A fleet of private planes will descend on Santa Fe in mid-September, bringing literal and figurative buzz to an airport that's been craving it for years.

The Aircraft Owners and Pilots Association is having a "fly-in" event on Sept. 14 and 15, one of four such events held each year to attract members—and the general public—in lieu of a national convention.

The two-day expo, which is mostly free, is the first big public event of new airport manager Mark Baca’s tenure. A veteran of airport operations since the 1990s, Baca was appointed to the position this summer. The city’s last full-time airport manager, Cameron Humphres, guided the airport through some turbulent times, set out a long-term plan and boosted the facility’s profile before leaving, in part because of disagreements with the Airport Advisory Board.

That body is also undergoing a renovation of sorts, with five new members appointed by the mayor in early June. There are seven people in the advisory group. For the first time, there's also a city councilor assigned to the board: District 4's Mike Harris, who chairs the panel.

The board changes mean a bit of an administrative shakeup, but Harris and others are optimistic they have the right group to lead them into the next phase of what's now called the Santa Fe Regional Airport (the city recently dropped "municipal" in favor of a name with broader appeal).

"We thought it would be good to get a [city] councilor and have a liaison to really get a good idea of how we wanted to move forward," Baca tells SFR, adding that he hopes an energetic board will pitch the airport as an economic driver for the city's economy.

When the AOPA fly-in event begins next month, pilots will land on an airfield that's in the midst of a serious sprucing-up. The runway is being improved, as is a primary taxiway that had begun to feel a little too much like a roller coaster. The projects total about $4.6 million, with much of that cost borne by the Federal Aviation Administration.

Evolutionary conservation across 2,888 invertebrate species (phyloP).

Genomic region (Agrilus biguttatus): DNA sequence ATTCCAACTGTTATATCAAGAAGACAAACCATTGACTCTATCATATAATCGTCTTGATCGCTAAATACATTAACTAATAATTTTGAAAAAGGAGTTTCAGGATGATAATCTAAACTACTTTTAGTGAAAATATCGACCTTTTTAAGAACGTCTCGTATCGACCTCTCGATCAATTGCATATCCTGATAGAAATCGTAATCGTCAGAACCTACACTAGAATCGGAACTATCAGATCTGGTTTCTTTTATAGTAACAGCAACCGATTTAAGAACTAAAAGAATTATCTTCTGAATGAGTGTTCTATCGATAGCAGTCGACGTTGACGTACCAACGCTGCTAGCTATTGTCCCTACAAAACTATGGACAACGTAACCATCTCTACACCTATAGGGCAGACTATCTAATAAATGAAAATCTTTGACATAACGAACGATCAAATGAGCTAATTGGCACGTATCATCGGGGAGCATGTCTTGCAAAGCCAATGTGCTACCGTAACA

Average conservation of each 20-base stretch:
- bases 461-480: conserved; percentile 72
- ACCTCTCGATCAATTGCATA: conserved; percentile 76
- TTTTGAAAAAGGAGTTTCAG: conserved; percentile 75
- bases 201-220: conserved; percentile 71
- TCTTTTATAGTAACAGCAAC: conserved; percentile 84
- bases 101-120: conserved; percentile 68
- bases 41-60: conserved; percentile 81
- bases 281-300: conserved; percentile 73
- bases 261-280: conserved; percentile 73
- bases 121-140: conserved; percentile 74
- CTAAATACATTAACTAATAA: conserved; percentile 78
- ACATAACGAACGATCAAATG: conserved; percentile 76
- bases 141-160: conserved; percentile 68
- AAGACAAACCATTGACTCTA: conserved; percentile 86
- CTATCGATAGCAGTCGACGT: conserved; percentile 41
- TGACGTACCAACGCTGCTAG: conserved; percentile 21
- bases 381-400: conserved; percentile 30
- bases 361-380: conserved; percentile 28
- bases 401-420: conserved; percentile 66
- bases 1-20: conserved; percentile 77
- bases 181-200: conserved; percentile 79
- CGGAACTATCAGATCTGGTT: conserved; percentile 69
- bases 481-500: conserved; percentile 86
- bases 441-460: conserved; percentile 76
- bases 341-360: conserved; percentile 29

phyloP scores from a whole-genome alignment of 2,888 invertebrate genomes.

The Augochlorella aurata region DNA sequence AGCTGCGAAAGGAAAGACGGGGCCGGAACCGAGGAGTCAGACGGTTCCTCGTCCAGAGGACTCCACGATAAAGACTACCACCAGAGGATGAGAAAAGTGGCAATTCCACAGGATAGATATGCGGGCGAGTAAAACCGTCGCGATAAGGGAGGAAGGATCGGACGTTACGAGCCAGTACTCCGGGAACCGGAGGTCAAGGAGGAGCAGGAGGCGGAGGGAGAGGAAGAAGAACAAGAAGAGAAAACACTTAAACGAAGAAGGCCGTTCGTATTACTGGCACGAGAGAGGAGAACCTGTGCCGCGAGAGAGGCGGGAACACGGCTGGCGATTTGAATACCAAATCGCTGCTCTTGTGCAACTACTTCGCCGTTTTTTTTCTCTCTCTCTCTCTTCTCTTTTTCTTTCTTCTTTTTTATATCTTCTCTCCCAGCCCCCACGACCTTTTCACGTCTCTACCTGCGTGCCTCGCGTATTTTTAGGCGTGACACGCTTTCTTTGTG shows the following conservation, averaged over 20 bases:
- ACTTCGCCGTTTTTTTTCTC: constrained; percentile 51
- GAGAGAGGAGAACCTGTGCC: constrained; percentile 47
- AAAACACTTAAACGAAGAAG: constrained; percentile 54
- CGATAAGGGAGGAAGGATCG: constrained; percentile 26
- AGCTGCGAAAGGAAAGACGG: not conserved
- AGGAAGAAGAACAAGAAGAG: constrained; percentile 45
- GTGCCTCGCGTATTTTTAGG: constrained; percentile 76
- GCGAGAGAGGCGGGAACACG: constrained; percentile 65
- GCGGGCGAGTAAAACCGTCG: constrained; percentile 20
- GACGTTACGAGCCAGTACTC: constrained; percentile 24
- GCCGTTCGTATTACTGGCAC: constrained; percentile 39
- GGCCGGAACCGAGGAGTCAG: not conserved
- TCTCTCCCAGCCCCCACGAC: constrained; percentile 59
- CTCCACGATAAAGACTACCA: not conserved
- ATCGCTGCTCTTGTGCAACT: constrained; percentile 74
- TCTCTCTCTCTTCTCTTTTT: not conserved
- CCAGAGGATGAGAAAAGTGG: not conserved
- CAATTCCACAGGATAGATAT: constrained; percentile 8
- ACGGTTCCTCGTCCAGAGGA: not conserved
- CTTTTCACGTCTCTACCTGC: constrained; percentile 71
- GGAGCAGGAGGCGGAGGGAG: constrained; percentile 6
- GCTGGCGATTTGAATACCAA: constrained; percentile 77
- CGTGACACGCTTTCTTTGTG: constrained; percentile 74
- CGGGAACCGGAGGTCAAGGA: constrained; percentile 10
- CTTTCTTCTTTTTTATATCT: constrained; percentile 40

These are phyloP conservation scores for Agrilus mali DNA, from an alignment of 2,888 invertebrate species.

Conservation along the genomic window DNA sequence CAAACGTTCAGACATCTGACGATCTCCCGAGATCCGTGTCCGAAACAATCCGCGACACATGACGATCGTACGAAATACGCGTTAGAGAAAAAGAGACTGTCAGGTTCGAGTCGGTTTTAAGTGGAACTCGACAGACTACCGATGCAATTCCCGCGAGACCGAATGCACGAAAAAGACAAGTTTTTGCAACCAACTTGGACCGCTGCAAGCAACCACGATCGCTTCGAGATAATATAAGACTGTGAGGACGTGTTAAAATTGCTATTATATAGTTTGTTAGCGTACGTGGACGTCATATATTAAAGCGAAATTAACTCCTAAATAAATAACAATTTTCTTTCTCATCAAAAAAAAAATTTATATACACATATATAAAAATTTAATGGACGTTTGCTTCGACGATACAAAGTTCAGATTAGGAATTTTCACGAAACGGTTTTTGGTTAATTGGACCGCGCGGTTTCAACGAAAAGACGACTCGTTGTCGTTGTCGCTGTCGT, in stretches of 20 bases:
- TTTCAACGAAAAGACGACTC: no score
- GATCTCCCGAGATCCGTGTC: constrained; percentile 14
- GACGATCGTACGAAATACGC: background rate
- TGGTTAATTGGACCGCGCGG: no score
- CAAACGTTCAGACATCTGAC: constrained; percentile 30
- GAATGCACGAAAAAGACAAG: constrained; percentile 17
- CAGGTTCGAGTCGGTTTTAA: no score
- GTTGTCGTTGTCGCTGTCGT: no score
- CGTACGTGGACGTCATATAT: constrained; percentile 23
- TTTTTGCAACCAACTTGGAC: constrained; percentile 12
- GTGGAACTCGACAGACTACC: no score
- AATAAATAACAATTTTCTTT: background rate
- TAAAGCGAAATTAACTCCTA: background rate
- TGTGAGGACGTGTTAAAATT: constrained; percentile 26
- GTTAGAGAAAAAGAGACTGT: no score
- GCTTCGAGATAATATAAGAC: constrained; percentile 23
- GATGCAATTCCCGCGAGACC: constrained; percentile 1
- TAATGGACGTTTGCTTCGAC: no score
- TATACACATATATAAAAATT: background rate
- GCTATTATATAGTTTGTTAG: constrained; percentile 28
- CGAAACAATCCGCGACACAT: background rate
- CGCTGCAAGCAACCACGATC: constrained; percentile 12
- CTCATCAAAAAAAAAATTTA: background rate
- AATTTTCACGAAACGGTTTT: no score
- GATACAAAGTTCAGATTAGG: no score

Though it won't impact most visitors for the fly-in, the airport also sports a new baggage scanner, which will eliminate the need for TSA personnel to rifle through every piece of luggage. Along with a body scanner, the equipment modernizes and vastly speeds up check-in for those flying out of the airport and its modest terminal. Longer-term plans to upsize the terminal that were floated in 2017 got a hard landing and appear to have been scrapped in favor of remodeling the existing facility and updating both vehicle parking and traffic flow.

Commercial flights, though, make up just a tiny fraction of the airport's traffic. Better than 90 percent of flights in and out of Santa Fe are private planes. That's the crowd the AOPA is after.

While the flyers' organization is always happy to boost its membership rolls, every seminar, talk, meal and party over the two days is open to the public. The airport's two fixed-base operators (companies that service private aircraft) have donated hangar space for exhibits, including an aircraft display.

The in-depth workshops on Friday will cost $99 and are geared toward pilots and owners. The more public-facing events are a "barnstormers" hangar party on Friday night and a series of exhibits and talks on Saturday, including one on how to become a pilot. Baca says there will be a kids' zone that day from 9 am to 2 pm.

The new airport manager isn't a pilot himself, though he says that's not terribly unusual—he can think of five previous managers who haven't had a pilot's license—and you don't have to fly a plane to know how to run an airport.

"I was learning from different bosses who came through here, just kind of learning the ins and outs of the FAA and operations," Baca says. "I took to it like a moth to a flame."

Baca will have plenty to keep him busy in the immediate future, and says the AOPA is looking for volunteers to help direct traffic both on and off the tarmac during the leadup to the fly-in and as it winds down on Saturday night into Sunday.

With several hundred pilots coming in and out of town, it promises to be a busy weekend—perhaps with additional annoyance for people who aren't wild about air traffic over their homes. Baca knows he's likely to get a few calls, but is also hopeful some of those people will show up to see what's happening next door.